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A properly fished pool, will eventually leave no fish at your feet, other than the one who met you at the very top of the pool while you started short. And eventually you'll pull a fish from the other side, taking your fly dead drift.
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Old 07-27-2006, 07:49 AM
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juro juro is offline
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To be fair there is one situation where the spey angler often overlooks... the initial 'blind spot'.

When the angler steps to the river they often do so at a good spot. The anxiety to start fishing after a hell week at work often has him put out a full cast immediately, missing the triangle along the shore where he is standing.

Working with a very short line to cover the pocket in front has rewarded me on numerous occasions and it's very exciting to hook a steelhead or salmon with just a few feet of line out

However once that fixed triangle "inside pocket" is covered the Spey cast subsequently reaches out even in limited backcasting space and covers right to the shoreline on the following hang downs, then does it again with a step down the bank throughly covering the pool like no other technique could given challenging banks and current.
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  #6  
Old 07-27-2006, 08:24 AM
jhicks jhicks is offline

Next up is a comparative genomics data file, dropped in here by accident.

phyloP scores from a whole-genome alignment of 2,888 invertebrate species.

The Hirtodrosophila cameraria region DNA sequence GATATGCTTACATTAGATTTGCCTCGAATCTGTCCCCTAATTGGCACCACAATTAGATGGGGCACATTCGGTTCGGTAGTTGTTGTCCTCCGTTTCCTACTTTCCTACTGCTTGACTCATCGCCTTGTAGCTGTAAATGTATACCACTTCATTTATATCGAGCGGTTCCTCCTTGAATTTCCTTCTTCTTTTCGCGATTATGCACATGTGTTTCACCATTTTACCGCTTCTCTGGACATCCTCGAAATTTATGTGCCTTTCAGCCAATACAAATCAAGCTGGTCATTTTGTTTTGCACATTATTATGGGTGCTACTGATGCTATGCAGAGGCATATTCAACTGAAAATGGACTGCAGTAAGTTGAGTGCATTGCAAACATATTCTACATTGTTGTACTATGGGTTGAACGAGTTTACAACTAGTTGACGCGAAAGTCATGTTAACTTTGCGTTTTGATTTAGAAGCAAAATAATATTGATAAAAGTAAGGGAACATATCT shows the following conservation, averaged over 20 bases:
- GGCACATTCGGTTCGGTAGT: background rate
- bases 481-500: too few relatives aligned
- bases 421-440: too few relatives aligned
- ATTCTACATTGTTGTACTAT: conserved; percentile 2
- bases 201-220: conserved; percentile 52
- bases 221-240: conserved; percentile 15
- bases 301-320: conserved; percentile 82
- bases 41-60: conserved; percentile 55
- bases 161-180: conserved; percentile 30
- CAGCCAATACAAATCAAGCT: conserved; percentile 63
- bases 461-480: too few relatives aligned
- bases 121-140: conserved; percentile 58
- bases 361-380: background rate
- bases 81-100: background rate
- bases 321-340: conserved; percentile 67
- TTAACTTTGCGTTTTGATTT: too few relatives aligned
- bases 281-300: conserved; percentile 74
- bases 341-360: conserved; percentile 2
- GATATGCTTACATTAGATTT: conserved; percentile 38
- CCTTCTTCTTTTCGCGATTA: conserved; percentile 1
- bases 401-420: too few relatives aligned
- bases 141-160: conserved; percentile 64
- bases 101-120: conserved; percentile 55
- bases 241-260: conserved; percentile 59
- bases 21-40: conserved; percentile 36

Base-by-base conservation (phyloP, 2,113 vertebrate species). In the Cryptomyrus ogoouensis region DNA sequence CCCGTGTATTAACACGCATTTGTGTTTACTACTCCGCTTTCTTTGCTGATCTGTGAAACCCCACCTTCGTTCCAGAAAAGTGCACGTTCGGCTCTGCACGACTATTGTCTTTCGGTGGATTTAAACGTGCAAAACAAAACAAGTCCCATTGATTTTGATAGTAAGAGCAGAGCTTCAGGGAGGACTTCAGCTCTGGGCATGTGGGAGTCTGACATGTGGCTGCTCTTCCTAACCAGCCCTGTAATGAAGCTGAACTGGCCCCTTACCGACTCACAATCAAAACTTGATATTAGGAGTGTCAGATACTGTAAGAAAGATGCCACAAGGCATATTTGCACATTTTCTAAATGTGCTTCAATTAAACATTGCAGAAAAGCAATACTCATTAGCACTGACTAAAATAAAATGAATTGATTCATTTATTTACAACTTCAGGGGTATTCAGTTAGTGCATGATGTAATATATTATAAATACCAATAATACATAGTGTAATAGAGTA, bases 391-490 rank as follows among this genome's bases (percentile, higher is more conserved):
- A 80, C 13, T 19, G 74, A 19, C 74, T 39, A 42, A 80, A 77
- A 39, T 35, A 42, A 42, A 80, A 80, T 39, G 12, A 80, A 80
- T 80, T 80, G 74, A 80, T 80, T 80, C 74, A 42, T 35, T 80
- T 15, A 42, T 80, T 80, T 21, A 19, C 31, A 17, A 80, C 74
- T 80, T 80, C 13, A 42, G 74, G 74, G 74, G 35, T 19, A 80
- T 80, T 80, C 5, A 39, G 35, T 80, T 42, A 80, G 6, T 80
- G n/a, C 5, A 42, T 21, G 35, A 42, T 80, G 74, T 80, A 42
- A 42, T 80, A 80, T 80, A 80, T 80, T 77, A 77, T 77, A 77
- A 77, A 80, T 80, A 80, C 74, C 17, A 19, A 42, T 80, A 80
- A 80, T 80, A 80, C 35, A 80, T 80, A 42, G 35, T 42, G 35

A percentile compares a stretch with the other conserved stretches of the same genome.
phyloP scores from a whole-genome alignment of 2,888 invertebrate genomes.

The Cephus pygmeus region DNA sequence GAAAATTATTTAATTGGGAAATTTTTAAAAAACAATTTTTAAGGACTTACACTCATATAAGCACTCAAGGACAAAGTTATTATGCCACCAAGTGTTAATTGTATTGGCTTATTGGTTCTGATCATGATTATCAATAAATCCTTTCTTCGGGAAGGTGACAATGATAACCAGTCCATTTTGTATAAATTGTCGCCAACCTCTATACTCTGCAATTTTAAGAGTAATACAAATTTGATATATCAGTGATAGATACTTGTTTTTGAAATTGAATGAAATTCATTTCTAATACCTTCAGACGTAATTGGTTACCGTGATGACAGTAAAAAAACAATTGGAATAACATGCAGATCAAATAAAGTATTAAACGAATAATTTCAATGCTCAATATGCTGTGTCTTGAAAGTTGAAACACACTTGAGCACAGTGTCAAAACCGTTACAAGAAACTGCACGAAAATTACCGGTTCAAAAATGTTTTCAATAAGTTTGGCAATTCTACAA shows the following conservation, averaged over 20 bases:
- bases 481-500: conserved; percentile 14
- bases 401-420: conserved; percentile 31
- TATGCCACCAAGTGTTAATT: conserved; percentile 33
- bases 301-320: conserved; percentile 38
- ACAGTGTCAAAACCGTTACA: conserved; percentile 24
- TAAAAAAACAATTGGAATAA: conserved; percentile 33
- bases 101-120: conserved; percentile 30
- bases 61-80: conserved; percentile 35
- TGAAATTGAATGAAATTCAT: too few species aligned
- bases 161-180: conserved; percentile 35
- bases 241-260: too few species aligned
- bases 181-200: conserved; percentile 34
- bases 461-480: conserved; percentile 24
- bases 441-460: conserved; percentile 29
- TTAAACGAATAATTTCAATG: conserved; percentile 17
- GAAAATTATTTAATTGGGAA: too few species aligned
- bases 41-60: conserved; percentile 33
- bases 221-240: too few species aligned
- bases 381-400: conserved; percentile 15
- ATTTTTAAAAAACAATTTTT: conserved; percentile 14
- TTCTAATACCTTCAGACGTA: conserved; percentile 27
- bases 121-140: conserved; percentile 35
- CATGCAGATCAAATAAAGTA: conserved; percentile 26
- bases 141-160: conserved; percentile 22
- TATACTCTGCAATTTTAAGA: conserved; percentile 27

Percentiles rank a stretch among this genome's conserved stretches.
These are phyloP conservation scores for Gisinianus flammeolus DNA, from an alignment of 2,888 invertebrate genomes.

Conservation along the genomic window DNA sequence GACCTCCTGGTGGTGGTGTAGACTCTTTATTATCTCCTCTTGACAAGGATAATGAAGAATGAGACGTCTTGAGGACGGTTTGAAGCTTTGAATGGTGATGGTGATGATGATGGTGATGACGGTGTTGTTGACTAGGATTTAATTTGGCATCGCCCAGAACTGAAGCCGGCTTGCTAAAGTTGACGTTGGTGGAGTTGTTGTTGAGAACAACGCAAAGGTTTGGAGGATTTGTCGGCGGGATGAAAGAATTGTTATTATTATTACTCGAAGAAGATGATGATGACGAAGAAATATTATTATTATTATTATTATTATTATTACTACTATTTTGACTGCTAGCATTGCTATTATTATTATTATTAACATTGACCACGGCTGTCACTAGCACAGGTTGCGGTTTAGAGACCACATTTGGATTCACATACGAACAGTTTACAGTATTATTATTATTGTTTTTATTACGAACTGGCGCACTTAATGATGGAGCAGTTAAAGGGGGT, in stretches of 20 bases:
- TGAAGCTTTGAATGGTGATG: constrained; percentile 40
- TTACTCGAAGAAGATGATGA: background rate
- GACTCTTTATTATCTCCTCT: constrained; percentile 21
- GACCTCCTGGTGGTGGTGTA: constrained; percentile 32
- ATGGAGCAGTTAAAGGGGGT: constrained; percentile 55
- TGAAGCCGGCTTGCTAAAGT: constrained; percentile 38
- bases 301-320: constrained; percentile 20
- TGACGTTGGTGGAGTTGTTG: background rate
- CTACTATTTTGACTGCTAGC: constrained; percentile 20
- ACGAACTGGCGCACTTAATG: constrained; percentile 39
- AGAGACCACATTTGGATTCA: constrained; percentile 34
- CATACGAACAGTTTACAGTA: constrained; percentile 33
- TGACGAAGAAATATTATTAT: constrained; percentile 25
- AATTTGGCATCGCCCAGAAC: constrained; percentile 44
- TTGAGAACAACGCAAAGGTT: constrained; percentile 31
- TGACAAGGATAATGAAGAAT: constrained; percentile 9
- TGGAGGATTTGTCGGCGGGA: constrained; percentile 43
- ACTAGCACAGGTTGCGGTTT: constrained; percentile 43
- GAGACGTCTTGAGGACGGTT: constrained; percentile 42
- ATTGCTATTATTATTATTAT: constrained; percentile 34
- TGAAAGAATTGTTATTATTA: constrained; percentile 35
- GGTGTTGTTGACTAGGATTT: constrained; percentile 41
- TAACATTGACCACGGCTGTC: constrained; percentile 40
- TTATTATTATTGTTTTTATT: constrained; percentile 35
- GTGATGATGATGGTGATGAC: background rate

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This thread is very familiar to me. I went out the the O.P. in Washington this February and was by far and away one of the few guys slinging a single hander. I beat myself up all week and went home with a really tired shoulder and only covered effectively 1/3 of the water. I say 1/3 because when booming out 70' of single handed heavy tipped line I feel that the first 15-20' of your drift you aren't really fishing but just trying to mend into the propper depth. Now I would work a very good run on the Queetz with a couple of Norwegens with a couple of loop set-ups that could if they so chose hit the bank 120' away and be ready to fish almost immediatly. After that trip I decided to join the spey cult and fish the whole river.

So in closing these are my thoughts. Big rivers, oceans, use a spey rod. Small spring creeks limestone streams, single hander.

Just my .02Cents
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Old 07-27-2006, 09:10 AM
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Just started using 2 handed rods in Iceland a few years ago, and after having to use them to fish in Russia the last couple of years I can really see the advantages:

1) Probably the biggest is line control, where I can raise my 15 foot rod and make a series of mends to get the fly to do what I want it to do across complex currents between me and the fly.

2) Using heavy sink tips of 15 feet with tube flies, you cannot cast this system without some form of spey techniques. What I would do if possible was either a single or double spey to get the line up in the water and in front, then an overhead cast or another single spey to shoot the hole system out.

3) Big fish handle better with big rods. I have caught 25 pound salmon on single rods, but the 2 handed 15 footers make even a 35 pounder a much quicker battle ( and if you believe quicker is better for the fish then this is a good thing).

4) The 2 handed rods have re-invented salmon fishing for me. I've had to go take several casting courses ( including private lessons again this year), buy new gear, tie new flies. What an excuse to load up on a whole new line of salmon gear.